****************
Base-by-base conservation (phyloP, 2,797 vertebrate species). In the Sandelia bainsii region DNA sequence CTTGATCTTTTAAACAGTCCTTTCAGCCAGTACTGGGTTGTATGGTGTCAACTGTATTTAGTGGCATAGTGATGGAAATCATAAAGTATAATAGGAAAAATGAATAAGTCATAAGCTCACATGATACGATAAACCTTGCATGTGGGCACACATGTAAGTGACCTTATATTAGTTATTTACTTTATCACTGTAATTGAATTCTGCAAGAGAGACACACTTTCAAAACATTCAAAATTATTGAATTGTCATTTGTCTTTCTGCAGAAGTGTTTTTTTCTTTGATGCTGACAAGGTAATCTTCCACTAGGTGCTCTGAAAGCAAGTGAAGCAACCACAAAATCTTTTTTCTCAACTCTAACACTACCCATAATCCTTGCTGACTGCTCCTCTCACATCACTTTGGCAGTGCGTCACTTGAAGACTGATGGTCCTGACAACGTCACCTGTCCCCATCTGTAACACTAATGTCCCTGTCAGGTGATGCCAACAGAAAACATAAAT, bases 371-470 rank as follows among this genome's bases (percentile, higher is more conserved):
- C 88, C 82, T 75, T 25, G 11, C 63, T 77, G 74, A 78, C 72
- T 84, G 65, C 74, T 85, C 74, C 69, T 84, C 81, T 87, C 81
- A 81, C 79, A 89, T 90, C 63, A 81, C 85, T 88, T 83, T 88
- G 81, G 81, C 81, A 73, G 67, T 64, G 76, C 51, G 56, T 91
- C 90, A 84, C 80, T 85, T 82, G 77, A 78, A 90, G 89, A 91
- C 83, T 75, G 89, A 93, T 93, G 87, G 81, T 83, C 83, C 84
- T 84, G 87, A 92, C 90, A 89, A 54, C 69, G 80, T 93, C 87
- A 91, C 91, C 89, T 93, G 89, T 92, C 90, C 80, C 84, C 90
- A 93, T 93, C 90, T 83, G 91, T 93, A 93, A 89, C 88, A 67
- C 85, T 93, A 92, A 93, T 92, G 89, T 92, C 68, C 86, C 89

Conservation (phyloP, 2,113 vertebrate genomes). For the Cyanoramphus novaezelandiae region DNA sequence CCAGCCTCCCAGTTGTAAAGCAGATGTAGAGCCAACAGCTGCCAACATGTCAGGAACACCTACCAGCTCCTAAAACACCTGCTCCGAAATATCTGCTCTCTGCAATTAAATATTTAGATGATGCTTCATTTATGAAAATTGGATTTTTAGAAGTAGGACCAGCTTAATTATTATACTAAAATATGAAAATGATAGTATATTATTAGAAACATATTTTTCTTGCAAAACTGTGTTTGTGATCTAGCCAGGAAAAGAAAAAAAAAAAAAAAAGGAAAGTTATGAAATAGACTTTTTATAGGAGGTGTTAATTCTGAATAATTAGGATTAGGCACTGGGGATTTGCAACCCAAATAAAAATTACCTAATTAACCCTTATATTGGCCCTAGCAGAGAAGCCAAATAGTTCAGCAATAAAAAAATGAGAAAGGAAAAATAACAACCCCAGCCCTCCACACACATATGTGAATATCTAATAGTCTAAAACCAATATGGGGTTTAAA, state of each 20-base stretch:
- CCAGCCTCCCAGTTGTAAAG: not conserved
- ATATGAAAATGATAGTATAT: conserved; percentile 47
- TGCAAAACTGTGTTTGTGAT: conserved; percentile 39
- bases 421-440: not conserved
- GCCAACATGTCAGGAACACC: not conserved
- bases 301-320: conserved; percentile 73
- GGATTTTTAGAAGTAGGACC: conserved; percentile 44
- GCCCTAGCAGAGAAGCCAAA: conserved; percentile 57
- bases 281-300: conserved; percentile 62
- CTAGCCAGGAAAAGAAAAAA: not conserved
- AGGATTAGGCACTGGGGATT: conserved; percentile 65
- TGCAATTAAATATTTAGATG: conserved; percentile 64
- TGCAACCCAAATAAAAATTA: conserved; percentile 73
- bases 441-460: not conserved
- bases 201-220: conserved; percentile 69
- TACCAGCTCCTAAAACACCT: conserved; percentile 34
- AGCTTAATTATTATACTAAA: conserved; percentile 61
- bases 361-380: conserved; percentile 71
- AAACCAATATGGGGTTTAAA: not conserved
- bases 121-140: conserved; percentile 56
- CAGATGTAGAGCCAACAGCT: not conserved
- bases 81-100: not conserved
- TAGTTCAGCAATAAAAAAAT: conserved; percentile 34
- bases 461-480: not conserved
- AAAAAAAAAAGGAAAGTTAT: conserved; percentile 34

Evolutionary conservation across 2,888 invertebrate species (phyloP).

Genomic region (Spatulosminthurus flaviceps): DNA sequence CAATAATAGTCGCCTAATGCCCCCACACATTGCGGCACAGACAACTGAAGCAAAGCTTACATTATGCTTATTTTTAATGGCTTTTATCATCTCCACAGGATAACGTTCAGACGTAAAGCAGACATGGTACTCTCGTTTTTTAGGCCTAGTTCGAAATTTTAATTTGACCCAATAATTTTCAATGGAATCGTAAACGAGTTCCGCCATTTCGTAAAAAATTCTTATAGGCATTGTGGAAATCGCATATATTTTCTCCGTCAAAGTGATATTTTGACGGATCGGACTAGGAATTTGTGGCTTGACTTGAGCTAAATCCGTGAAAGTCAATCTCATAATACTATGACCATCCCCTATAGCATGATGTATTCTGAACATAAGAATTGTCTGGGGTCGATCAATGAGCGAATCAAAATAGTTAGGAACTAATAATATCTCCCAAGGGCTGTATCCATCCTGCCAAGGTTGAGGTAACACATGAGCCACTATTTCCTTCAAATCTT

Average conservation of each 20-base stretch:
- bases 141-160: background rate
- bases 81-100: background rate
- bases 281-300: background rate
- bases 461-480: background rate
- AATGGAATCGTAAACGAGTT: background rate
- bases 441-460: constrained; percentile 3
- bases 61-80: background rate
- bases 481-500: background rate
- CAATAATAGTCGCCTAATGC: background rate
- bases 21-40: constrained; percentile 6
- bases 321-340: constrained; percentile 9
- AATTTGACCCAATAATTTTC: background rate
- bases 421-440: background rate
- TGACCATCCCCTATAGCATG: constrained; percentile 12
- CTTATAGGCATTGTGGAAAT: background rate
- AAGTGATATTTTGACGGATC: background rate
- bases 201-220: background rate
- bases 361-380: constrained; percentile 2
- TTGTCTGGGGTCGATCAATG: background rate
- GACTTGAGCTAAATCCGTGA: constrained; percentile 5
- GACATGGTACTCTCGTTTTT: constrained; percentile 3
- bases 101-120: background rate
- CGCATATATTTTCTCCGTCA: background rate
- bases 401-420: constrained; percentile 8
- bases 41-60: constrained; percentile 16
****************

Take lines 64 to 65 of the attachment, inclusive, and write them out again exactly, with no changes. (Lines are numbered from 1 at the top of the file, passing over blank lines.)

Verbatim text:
- bases 401-420: constrained; percentile 8
- bases 41-60: constrained; percentile 16